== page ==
Dr. Dale R. Hart: Adapted from: This Day in Baptist History Vol. I. (Thompson/Cummins) pp. 261 – 262.



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178 — June 27 – This Day in Baptist History Past


Living Sacrifices for God’s Honour

Roger Holland had come from the affluent family of Sir Robert Holland, and in the first year of the reign of Bloody Mary, Roger married Elizabeth, a Christian maid of Master Kempton to which Roger was an apprentice.  Apparently, Roger Holland became a member of the Hill Cliffe Baptist Church about this time. “Two of the signatories to the letter of 1654 from Hill Cliffe are of the same name, Holland. This points to, at any rate, a probability of his having been a Hill Cliffe Baptist, perhaps minister there.”

On one occasion as forty people gathered for a service of prayer and the expounding of the Word, twenty-seven of them were carried before Sir Roger Cholmly. Some of the women made their escape, twenty-two were committed to Newgate, who continued in prison seven weeks. Previous to their examination, they were informed by the keeper, Alexander, that nothing more was requisite to procure their discharge, than to hear Mass. Easy as this condition may seem, these martyrs valued their purity of conscience more than loss of life or property; hence, thirteen were burnt, seven at Smithfield, and six at Brentford; two died in prison, and the other seven were providentially preserved…They were sent to Newgate, June 16, 1558, and were executed on the twenty-seventh.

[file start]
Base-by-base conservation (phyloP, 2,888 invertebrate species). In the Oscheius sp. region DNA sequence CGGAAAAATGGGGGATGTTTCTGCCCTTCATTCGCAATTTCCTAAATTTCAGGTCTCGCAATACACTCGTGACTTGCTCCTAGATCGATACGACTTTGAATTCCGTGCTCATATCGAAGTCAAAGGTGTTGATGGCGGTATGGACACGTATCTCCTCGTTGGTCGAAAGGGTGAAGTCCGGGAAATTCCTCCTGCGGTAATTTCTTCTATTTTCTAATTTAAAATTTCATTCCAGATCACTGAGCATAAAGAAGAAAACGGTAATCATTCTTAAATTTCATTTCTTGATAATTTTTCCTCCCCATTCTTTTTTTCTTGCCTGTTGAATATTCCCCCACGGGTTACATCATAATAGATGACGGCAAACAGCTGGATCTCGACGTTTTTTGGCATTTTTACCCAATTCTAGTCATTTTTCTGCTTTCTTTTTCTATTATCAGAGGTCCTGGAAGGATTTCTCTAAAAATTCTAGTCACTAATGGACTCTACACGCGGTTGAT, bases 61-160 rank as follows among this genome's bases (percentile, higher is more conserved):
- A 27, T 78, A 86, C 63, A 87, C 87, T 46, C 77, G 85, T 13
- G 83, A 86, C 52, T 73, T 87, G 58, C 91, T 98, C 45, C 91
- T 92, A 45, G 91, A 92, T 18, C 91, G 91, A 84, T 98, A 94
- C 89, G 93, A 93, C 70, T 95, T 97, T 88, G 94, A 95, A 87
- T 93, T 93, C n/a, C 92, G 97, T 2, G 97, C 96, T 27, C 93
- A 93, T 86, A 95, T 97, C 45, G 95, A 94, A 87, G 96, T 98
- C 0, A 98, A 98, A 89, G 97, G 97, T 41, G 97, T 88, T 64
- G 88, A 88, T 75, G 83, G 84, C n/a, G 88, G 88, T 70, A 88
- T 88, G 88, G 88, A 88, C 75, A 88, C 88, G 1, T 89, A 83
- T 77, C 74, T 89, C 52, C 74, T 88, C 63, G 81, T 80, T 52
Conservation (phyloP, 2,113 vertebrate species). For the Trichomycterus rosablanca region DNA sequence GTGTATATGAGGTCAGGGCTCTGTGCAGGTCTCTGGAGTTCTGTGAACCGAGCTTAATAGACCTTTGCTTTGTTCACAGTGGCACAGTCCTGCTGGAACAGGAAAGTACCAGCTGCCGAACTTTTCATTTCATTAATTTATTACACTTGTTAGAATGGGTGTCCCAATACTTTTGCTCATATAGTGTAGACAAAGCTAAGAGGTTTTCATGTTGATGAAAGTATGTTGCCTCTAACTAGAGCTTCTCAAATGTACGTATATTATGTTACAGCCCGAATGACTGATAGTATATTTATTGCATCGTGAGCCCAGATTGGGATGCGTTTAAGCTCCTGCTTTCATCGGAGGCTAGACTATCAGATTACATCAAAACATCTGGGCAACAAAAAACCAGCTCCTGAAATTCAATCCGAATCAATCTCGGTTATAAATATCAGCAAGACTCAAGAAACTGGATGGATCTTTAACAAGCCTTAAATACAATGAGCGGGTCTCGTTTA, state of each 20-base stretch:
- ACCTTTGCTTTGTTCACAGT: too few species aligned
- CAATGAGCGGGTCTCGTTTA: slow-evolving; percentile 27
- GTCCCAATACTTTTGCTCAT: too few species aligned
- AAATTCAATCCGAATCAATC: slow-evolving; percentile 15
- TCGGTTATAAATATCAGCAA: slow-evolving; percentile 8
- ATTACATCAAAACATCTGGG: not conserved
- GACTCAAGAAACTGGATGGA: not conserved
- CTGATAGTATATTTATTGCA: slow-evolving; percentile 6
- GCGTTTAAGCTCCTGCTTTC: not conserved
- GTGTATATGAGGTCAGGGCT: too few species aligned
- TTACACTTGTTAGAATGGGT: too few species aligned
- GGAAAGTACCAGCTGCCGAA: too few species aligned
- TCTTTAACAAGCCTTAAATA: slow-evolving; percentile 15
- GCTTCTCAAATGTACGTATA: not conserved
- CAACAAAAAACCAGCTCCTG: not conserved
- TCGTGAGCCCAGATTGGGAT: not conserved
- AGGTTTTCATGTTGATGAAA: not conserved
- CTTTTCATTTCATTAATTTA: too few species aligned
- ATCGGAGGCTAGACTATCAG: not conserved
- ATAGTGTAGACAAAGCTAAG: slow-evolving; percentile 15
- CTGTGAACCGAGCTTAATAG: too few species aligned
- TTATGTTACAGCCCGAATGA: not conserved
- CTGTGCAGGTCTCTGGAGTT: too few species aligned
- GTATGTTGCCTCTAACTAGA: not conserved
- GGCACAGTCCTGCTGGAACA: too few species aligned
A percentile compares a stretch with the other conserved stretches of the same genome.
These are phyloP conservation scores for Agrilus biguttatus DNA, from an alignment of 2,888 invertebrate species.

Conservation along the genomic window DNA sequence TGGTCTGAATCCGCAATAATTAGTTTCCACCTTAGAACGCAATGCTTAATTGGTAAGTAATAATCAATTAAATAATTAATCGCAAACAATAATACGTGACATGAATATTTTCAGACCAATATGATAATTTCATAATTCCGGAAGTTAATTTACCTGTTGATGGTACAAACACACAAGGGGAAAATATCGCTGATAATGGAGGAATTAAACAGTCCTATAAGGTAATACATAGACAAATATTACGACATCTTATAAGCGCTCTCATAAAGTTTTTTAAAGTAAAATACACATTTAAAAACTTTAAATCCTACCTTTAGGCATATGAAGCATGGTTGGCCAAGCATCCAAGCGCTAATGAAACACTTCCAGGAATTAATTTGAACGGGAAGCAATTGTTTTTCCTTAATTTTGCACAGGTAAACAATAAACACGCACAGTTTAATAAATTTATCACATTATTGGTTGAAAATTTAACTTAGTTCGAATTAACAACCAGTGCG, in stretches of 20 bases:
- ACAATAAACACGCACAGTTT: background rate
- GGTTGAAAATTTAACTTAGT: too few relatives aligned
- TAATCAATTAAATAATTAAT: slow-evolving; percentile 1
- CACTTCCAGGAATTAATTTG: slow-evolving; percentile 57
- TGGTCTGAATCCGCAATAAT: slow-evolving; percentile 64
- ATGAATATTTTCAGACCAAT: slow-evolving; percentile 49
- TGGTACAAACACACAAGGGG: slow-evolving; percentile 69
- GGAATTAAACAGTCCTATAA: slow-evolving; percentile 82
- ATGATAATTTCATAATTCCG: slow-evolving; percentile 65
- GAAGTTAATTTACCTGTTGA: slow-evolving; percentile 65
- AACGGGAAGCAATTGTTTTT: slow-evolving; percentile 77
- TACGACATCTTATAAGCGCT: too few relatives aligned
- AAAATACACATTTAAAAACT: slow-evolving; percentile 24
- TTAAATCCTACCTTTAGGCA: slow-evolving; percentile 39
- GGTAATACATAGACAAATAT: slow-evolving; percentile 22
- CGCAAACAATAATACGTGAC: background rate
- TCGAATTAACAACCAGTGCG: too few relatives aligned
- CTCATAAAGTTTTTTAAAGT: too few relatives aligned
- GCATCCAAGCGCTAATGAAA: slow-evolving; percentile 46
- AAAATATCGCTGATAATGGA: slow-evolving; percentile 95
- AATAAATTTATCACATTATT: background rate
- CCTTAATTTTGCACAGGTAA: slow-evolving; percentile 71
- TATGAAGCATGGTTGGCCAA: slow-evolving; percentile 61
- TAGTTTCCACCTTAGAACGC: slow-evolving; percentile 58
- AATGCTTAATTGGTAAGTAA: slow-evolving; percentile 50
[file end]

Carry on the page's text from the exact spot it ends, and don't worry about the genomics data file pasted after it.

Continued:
As was so often the case, Roger Holland’s death at Smithfield instead of destroying the faith of the Baptists only made it stronger. His relatives and friends were afterward more determined than ever to uphold the principles for which he died! May we with these heroes of the faith and with the hymn writer state and mean, “Thou (my Lord) art more than life to me,” for then our lives shall be in a true sense “living sacrifices” for God’s honor.